What is added in this verse is that the woman is riding the beast (Revelation 13:1-4). This is a position of control, much like the rider of a horse, and this woman is identified as "MYSTERY, BABYLON THE GREAT." For her to be riding the beast, there must be at least some relationship between the two, because after all, this beast is pretty wild. In fact, each—the woman and the beast—is part of the same general system—the Babylonish system. Remember, Babylon became a worldwide, anti-God system. The Greek word for this is cosmos, meaning an orderly system that is against God. Both the woman and the beast are part of that same system, but they are obviously separate and different, yet having a relationship within the system.
God clearly reveals two distinctly different aspects, applications, or approaches within the Babylonish system, and the woman and the beast represent these. The beast is depicted in Revelation 13:2 as consisting of the strongest parts of a leopard, a bear, and a lion. Each of these beasts is unarguably wild, and each one, on its own, is a very powerful animal that a woman on her own would be no match for.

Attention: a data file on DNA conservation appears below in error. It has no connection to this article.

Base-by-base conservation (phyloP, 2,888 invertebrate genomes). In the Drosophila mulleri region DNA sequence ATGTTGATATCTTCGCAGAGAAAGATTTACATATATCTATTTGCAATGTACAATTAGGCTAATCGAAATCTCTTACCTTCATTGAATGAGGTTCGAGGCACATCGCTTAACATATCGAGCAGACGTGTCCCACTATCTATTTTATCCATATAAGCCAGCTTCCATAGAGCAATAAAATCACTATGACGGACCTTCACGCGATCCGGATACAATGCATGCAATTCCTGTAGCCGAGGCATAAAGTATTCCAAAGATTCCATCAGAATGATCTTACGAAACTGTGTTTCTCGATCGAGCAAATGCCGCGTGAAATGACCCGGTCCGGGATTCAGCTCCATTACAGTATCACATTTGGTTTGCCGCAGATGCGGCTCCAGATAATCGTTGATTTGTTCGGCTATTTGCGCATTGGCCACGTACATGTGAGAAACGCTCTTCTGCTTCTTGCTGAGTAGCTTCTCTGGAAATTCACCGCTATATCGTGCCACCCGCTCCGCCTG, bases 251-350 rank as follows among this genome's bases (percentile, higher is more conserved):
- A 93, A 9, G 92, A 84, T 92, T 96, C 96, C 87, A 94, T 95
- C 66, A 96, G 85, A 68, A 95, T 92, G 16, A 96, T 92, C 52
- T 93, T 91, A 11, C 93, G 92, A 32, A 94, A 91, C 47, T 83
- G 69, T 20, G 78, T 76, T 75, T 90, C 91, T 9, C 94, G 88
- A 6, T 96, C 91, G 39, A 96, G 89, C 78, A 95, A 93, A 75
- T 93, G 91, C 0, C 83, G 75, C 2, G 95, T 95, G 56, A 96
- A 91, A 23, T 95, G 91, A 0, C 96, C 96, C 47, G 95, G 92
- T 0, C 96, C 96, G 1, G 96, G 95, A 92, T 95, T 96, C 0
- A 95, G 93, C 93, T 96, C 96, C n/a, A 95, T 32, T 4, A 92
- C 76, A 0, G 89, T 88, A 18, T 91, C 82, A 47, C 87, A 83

A human approach to life and its events would certainly be different than a bestial approach, and this "human" way is represented by the woman. We see in Revelation 17 that the woman, who would appear on the surface to be the weaker, is riding the beast—the seemingly super-powerful beast. She, at the point of time in which the prophecy is shown here, is superior, greater, more powerful and influential than the beast.
John W. Ritenbaugh
Where Is the Beast? (Part 4)